PCC members must ensure that neither they, nor their family members, benefit from their membership of the PCC.  Thus PCC members and their families should not be employed by the church without the prior written consent of the Charity Commission.  The payment of PCC members and their families is a complex issue and advice should always be sought.


In all that is done PCC members need to ensure that the highest standards are maintained – breaches of Health & Safety, or not having someone CRB checked because they are a long serving member of the church, etc. is not acceptable.  Our Christian faith demands that we are good stewards.

Paul Bollington and Alan Wild
1 March 2020

The Parochial Church Council 2020-2021

St Chad's

Wardens:  P Bollington, A Wild
Treasurer:  M Butterworth
Vice Chair:  Rod Asten
P Arkle
L Goddard
P Goddard
G Knox
J Massey
L Taylor

PCC Meetings will be held on:

  • Monday 20 April 2020 at 7.30 pm  *postponed*
  • Monday 8 June 2020 at 7.30 pm  *postponed*
  • Monday 10 August 2020 at 7.30 pm   *postponed*
  • Monday 12 October 2020 at 7.30 pm  *postponed*
  • Monday 21 December 2020 at 7 pm - Extraordinary meeting, via Zoom
  • Monday 11 January 2021 at 7.30 pm - *postponed*
  • Monday 1 March 2021 at 7.30 pm - *postponed*
  • Annual Parish Council Meeting on Monday 26 April at 7 pm, via Zoom
  • Tuesday 26 April 2021 at 7.30 pm, via Zoom
  • Wednesday 16 June 2021 at 5.15 pm - Extraordinary meeting 
  • Tuesday 20 July 2021 at 7.30 pm, via Zoom
  • Wednesday 8 September 2021 at 7.30 pm

St Mary in the Baum PCC

W Cullen, P Harrison, V Leach, A Pollock, M Simmonds



Annual Reports for the year 2018 can be downloaded here

St Chad's          St Mary in the Baum



St Chad’s has various groups and teams which meet from time to time to help things happen at Church and in the parish/town.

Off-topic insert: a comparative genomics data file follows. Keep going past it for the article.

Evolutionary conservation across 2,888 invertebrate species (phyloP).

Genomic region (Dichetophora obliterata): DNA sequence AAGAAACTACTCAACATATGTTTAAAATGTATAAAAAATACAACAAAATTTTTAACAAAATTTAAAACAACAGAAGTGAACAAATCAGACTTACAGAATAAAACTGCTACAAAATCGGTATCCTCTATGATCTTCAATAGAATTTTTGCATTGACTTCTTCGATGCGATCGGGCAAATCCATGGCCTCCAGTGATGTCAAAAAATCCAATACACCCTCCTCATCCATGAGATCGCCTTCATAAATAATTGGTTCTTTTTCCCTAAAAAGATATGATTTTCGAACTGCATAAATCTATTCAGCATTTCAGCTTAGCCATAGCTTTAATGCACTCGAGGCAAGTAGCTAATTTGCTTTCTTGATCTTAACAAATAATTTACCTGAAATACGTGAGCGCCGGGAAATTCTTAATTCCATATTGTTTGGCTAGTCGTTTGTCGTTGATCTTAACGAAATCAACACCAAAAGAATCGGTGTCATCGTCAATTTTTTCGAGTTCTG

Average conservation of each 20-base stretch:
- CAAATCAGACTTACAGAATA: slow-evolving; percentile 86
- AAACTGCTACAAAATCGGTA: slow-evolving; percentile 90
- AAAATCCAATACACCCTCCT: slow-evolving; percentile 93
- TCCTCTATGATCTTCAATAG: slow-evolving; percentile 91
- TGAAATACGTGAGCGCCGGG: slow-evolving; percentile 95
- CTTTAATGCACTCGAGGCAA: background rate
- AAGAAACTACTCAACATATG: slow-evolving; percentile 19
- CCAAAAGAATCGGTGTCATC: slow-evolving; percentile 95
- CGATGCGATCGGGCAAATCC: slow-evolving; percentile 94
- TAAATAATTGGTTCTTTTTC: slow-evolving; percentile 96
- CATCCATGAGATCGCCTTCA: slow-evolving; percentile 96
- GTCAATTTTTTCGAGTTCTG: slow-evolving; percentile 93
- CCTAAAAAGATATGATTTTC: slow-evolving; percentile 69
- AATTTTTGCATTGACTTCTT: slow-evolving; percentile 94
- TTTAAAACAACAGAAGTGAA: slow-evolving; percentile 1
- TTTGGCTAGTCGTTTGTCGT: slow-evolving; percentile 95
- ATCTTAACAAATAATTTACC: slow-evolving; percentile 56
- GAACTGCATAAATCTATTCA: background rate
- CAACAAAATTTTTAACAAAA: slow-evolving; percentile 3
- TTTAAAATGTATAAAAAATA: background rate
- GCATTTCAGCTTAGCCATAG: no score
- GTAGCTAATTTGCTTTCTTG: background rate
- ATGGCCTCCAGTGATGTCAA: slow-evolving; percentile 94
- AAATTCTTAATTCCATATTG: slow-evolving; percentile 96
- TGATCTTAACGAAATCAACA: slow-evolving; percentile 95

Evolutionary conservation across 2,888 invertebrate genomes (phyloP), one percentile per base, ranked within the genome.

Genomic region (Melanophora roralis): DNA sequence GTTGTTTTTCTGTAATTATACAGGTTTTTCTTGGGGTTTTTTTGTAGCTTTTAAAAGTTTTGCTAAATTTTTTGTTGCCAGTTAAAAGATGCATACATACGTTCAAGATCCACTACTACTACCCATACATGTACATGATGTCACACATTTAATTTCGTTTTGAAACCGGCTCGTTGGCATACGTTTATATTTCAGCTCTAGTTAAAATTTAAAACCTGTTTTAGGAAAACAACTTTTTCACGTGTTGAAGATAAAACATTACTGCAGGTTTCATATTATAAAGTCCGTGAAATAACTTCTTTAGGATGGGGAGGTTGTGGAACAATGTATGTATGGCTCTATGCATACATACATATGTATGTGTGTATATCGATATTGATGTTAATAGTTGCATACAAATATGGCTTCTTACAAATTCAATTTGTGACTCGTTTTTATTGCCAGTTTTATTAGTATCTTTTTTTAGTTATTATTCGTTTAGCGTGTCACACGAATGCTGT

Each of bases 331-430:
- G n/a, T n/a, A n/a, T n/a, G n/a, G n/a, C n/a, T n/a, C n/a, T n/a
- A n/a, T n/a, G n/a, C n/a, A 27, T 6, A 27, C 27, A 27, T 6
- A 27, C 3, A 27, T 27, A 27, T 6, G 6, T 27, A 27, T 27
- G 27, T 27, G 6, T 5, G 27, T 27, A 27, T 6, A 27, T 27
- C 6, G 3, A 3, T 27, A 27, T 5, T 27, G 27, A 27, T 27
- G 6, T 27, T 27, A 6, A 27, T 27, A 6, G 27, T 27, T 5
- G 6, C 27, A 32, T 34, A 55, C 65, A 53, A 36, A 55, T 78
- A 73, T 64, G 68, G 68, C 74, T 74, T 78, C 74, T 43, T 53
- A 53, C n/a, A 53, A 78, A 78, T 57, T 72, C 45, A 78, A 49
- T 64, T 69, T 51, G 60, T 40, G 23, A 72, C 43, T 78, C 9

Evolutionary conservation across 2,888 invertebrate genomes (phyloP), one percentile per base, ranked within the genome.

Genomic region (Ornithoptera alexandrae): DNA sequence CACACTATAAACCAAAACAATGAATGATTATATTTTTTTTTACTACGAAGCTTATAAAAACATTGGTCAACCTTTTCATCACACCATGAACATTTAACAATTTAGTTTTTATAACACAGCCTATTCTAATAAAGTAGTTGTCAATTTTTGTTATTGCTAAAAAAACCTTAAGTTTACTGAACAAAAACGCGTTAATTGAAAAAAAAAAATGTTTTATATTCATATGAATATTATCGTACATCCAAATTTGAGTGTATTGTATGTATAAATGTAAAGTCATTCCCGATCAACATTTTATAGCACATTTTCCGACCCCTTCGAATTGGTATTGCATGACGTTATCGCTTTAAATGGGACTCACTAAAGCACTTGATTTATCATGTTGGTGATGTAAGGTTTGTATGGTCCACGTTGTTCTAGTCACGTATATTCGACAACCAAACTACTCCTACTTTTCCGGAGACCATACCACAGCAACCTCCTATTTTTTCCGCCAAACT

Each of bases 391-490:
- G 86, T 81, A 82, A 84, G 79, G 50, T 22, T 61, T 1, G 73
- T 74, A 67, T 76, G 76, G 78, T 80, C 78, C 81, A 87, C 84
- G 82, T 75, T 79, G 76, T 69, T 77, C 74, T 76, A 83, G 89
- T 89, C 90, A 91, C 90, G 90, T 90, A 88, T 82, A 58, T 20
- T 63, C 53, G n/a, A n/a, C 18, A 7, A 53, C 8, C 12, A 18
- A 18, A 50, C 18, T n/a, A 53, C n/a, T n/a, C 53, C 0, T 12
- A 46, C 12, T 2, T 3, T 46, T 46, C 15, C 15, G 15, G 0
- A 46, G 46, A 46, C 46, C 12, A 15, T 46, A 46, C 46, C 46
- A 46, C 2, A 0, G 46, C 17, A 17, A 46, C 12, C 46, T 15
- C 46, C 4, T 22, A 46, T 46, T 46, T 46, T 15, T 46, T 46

Whilst the Parochial Church Council is responsible for governance, the work of the church needs many willing hands and supporters.

We need you!

This list is incomplete and there may be some errors! 

Please do let us know what they are – and please do get involved.

Officers and key roles

Safeguarding Officer:  Angela Collins
Standing Committee:  Warden(s), Vicar, Treasurer, Secretary and Jill Midgley
Secretary:  tbc

Deputy Church Wardens:
Peter Arkle, Rod Asten, Donald Fletcher, Peter Goddard, John Holder, Graham Knox

Sidespeople Team:  tbc



Fundraising  and Grants Group

Co-ordinated by Martin Butterworth    0170 637 9286

We organise (and help others organise) fundraising events, which involve lots of different people.

Current ideas include: Beetle Drive, Band Night, Jumble Sale, Poetry Night, Folk Night, Sponsored Walks, Sponsored Sing, Classical Concerts, Choir Visits.

Membership:  Martin Butterworth, Donald Fletcher, Philip Lowe

Maintenance Group

Co-ordinated by Rod Asten   0170 664 1131

We do practical jobs in the church, polish the floors, minor repairs, etc., but also work to keep the water out of church and generally keep things in good order.

Membership:  Rod Asten, Peter Arkle, Martin Butterworth, Eddie Rogers, 
Graham Knox, Peter Goddard, Alan Wild, Donald Fletcher, Wayne Tatton

Bells Group

Co-ordinated by Debra Holmes, Tower Captain   0794 158 9540

We are a group of bell ringers from St Chad’s and sister churches, and members of St Chad’s PCC and the local community who are working to get the bells restored

Current activities include weekly practices on Tuesday evenings from 7.30 pm to 9 pm for Sunday Services.

We shall soon be getting the work planned for the bells restoration.  Fund raising has started, helped by a generous legacy, but there is a long way to go to raise approx £170,000

Membership:  tbc

Communications Group

Contact: Peter Goddard   0756 463 5900

What we do: we recognise that in this digital age the Church needs to be more accessible, more visible and have a presence on social media and the web.

Current ideas include:  looking at the following... “Open All Hours” - how the church can be open more, leaflet campaigns, Heritage Visits including developing what we do currently, exhibitions, [getting WiFi in Church, Facebook and Twitter pages, web sites - now done].

Membership: Paul Bollington, Peter Goddard, Graham Knox, Alan Wild, PCC Sec, Vicar

Newsletter and Website: Linda Goddard

Worship Team

Co-ordinator: The Vicar

This group brings together those involved in, or with an interest in the worship at the Church to work together to create worship and to involve many in it. Only meets occasionally.